- Earth: present and future chaired by - Andrew Shaw, University of Exeter
- Atmospheric futures: chemistry and climate - Colin Johnson, Met Office
- Atmospheric chemistry - air quality and climate change - Mike Pilling, University of Leeds

Secrets of our universe

Date: 9 September, Time: 10.00 - 12.30
- The particle odyssey - a journey to the start of time - Frank Close, Oxford University
- From molecules to mammals : how asteroid and comet impacts are good for life - Charles Cockell, British Antarctic Survey
- The past, present and future of the Universe - Gerry Gilmore, Cambridge University

UK goes to the planets

Date : 9 September - Time: 13.30 - 16.30
- Introduction - Andrew Coates, Mullard Space Science Laboratory
- Missions to the early Solar System - Simeon Barber, Open University
- Cassini-Huygens mission - Carl Murray, Queen Mary, University of London
- Mars and the Search for Life - Andrew Coates, Mullard Space Science Laboratory

Stars, stealth and something quite small and very interesting
Date: 10 September, Time: 10.00 - 12.30
- Making stars and planets - Tim Naylor, School of Physics, Exeter University

Further information:
BA Festival of Science Web site:

15 September: Joint NERC-PPARC planetary science initiative

A Town Meeting will take place on Wednesday 15 September at The Geological Society, Burlington House, Piccadilly, London, to discuss the opportunities for a joint PPARC and NERC research programme to fund research into the origin and early evolution of the Earth and Earth-like planets, planets as platforms for life, and planetary atmospheres.

The purpose of the meeting will be to establish the range and strength of UK science in these areas and place this in the framework of the opportunities for sample return, data resources from planned space missions, and to focus the scope of any such initiative.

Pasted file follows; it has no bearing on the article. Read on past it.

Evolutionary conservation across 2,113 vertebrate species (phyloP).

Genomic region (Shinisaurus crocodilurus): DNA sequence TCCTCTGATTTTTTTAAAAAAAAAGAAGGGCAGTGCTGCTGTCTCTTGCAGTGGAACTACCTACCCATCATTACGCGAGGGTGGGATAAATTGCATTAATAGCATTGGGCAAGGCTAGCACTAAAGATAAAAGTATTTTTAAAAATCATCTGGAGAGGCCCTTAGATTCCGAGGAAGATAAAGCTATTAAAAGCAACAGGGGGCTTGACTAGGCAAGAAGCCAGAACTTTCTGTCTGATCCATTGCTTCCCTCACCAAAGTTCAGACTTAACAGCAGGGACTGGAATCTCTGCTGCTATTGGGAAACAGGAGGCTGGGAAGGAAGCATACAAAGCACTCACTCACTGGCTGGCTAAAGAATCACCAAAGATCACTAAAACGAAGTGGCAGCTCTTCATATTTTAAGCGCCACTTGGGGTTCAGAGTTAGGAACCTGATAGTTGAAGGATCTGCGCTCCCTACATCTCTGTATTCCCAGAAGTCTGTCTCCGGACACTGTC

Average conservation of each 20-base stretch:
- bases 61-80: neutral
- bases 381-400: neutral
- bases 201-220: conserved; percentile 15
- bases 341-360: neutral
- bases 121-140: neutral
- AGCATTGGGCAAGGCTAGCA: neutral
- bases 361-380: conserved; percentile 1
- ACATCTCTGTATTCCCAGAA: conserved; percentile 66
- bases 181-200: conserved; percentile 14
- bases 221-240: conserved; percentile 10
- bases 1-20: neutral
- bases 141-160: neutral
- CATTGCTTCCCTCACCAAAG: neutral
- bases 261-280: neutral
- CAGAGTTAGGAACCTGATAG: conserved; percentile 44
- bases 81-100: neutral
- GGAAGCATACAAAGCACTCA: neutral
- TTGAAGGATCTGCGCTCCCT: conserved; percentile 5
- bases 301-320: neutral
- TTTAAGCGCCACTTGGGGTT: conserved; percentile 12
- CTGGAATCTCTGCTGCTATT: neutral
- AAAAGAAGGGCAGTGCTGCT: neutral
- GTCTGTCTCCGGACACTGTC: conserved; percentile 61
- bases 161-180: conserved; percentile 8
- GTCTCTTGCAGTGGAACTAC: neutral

The format of the meeting will include keynote lectures from Professor Alex Halliday, (Oxford University), Professor Fred Taylor, (Oxford University) and Dr. Charles Cockell (British Antarctic Survey), on the general themes of planetary geochemistry, atmospheres and habitats for life. This will be followed by a limited number of short (5mins) presentations from other participants.

Julia Maddock, Community Press Officer
Particle Physics & Astronomy Research Council
Polaris House, North Star Avenue,
Swindon, Wiltshire, SN2 1SZ
Tel +44 (0)1793 442094,
Mobile 07901 514975
Fax +44 (0)1793 442002

Further information:
Geological Society Web site:

29 September: Close flyby of asteroid toutatis - but no threat

Asteroid 4179 Toutatis, with a length of more than 5 km, is one of the largest near-Earth asteroids. On 29 September it will make an unusually close approach, about 1.5 million km from Earth, One of the advantages of coming so close is that astronomers can use radar to make images of this asteroid, and they will certainly be doing so in late September.

NB. There is no danger of collision. Because it is so large and well observed, the orbit of Toutatis is known with great precision and it does not threaten Earth in any way. Millions of years from now, however, it could hit our planet. If and when that happens, a Toutatis impact would be large enough to cause the extinction of many species.

Toutatis will be at its brightest on 28 September, but visible only in the southern hemisphere. However, it will be visible from the UK around 22:00 BST in mid-September, very low in the southern sky, not far from the bright star Fomalhaut. It may then be seen with small telescopes or binoculars, as it passes through the constellation of Capricorn.

Martin Mobberley, British Astronomical Association
Tel: (0)1284-828431

Further information:
Radar images from the 1996 close pass of Toutatis -
Space.Com article: Alain Maury’s Toutatis webpage at

29 SEPTEMBER: First X-prize attempt

The American Mojave Aerospace Ventures, LLC Team (a partnership between Paul G. Allen and Burt Rutan and his team at Scaled Composites) has scheduled its first flight to compete for the Ansari X Prize on 29 September. The flight will begin from the Mojave Airport Civilian Aerospace Test Center in Mojave, California. To win the $10 million, SpaceShipOne will need to make a second flight within two weeks, by 13 October. The Ansari X Prize is intended to jumpstart the space tourism industry through competition among the most talented entrepreneurs and rocket experts in the world. The $10 million cash prize will be awarded to the first team that:
- Privately finances, builds and launches a spaceship able to carry three people to 100 km (62.5 miles)
- Returns safely to Earth
- Repeats the launch with the same ship within 2 weeks.

Ian Murphy,
X-Prize Foundation
Tel.: +1-202-498-7267 or +1-703-527-3310,

Web resources:
Scaled Composites -
X-Prize Foundation -

Peter Bond | alfa